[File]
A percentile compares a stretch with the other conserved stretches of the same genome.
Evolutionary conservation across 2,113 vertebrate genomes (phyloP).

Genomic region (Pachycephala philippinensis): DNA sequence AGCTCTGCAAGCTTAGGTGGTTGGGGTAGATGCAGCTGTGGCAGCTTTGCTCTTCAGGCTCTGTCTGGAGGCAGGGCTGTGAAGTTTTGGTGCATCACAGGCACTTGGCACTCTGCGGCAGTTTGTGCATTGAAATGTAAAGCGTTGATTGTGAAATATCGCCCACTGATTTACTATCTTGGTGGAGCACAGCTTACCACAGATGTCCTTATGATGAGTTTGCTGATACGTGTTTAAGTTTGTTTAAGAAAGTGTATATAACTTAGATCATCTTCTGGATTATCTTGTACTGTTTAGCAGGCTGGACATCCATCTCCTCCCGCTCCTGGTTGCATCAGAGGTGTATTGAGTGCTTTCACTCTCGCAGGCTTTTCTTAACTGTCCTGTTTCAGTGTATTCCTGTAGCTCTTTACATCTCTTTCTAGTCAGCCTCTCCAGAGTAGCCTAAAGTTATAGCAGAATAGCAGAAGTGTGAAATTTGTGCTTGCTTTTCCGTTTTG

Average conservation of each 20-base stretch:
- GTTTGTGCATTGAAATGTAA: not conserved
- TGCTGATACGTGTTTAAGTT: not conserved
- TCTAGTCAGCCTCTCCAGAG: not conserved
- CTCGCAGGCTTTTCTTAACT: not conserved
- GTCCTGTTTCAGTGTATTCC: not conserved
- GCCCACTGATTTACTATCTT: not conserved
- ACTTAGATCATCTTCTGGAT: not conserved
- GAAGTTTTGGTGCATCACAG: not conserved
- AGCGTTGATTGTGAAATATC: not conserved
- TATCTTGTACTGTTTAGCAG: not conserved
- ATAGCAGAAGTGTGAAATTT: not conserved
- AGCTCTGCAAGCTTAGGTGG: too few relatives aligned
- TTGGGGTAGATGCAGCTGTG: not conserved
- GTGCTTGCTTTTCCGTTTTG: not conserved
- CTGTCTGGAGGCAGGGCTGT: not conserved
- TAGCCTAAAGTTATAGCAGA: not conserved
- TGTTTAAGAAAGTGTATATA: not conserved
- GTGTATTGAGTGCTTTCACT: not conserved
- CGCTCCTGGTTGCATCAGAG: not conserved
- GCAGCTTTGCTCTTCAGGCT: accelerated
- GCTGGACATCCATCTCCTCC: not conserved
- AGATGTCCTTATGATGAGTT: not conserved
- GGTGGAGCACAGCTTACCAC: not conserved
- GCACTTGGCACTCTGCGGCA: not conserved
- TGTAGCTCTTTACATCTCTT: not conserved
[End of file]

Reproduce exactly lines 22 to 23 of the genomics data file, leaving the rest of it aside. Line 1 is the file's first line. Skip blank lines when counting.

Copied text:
- GTGTATTGAGTGCTTTCACT: not conserved
- CGCTCCTGGTTGCATCAGAG: not conserved